Pending Home Sales Fall for the First Time Since November
By Aarthi Swaminathan
The numbers: Contract signings on U.S. homes fell for the first time since last November, as buyers faced a tough market in March due to an undersupply of houses.
U.S. pending-home sales fell 5.2% in March, according to the monthly index released Thursday by the National Association of Realtors (NAR).
Sales dropped for the first time since November 2022. At the time, buyers had sharply pulled back as mortgage rates exceeded 7%.
Sales fell far further than what Wall Street expected in March. Economists polled by the Wall Street Journal were expecting pending home sales to rise 0.5%.
Pending home sales reflect transactions where the contract has been signed for an existing-home sale, but the sale has not yet closed. Economists view it as an indicator for the direction of existing-home sales in subsequent months.
Key details: Compared to a year earlier, transactions were down by 23.2%.
On a monthly basis, only the U.S. South saw an uptick in pending home sales of 0.2%.
The NAR said a third of all home listings were seeing multiple bids, and 28% were selling above list price. Realtors also expect the 30-year mortgage rate to drop to 6% this year, and 5.6% in 2024.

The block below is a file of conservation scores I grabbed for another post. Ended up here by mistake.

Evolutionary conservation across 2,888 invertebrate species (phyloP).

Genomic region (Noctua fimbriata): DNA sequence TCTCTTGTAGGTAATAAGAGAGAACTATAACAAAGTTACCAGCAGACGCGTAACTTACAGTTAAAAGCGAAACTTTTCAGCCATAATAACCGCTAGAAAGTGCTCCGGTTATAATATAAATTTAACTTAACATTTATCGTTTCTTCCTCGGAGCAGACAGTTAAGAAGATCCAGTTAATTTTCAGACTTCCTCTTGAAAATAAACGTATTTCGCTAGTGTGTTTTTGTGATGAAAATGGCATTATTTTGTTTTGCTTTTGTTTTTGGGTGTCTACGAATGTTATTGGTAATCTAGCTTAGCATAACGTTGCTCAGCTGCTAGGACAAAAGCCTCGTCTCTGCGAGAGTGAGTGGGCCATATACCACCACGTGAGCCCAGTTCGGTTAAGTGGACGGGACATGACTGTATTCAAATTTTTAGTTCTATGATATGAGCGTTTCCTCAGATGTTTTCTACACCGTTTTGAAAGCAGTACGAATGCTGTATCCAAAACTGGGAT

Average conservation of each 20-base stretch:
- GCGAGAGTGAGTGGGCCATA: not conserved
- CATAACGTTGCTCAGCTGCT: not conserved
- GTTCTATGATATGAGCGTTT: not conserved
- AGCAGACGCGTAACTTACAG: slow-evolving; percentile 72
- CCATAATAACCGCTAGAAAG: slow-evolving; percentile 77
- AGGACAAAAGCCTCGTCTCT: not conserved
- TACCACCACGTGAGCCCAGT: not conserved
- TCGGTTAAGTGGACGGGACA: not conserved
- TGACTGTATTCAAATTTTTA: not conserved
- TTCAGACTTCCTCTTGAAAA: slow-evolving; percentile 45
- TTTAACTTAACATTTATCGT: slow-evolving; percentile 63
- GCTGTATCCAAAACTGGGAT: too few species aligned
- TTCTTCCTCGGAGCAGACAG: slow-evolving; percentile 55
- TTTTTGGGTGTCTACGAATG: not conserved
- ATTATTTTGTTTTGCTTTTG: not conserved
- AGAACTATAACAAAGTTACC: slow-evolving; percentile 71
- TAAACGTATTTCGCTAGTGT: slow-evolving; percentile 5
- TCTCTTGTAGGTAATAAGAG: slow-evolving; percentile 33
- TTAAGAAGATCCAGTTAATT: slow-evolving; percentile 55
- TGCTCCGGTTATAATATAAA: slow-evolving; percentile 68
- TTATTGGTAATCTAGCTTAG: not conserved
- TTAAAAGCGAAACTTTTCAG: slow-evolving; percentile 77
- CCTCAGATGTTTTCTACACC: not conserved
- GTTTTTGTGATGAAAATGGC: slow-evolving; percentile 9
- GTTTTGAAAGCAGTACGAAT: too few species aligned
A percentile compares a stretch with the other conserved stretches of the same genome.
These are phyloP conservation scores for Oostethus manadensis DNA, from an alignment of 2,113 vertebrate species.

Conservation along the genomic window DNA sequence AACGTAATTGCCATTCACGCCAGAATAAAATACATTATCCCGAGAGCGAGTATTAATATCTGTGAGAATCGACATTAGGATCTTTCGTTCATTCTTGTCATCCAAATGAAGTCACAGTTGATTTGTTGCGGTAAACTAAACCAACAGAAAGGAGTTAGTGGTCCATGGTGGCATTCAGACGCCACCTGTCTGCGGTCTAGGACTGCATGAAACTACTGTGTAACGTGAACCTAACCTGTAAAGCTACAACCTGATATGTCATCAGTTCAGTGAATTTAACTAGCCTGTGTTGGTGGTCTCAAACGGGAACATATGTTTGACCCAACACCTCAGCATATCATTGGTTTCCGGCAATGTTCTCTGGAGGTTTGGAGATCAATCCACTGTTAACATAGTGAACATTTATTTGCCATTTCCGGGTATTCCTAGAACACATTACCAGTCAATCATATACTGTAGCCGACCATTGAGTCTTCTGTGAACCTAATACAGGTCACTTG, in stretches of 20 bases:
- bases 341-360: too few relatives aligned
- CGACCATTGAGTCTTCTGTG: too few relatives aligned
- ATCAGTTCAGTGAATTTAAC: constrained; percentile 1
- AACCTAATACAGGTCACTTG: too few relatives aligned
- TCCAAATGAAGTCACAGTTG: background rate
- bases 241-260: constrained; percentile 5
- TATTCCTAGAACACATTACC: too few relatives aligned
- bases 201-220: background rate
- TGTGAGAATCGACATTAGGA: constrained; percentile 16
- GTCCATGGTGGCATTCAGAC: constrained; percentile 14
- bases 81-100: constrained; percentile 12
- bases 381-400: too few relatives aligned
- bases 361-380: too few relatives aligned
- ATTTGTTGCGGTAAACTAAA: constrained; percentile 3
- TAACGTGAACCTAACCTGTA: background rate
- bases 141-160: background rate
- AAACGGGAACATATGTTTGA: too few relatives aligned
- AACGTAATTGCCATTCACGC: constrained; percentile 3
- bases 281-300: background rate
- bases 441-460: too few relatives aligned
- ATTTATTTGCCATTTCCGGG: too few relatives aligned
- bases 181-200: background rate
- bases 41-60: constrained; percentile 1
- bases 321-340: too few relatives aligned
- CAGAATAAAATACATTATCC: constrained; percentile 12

Big picture: Buyers, who are already sensitive to mortgage rates, are hurt even more by the underlying structural problem of low inventory. Some have turned to new homes, boosting sales for builders. But expensive homes and high mortgage rates will push home prices down for the year, Vanguard believes, by as much as 5% year-over-year.
What the realtors said: “The lack of housing inventory is a major constraint to rising sales,” NAR Chief Economist Lawrence Yun said. “Limited housing supply is simply not meeting demand nationally.”
Yun expects existing-home sales to drop on a year-over-year basis in 2023 by 9.3% to 4.56 million.
Then, he added, sales will rise recover, rising by 15.4% to 5.26 million.
Market reaction: U.S. stocks were up in early trading on Thursday. The yield on the 10-year Treasury note rose above 3.5%.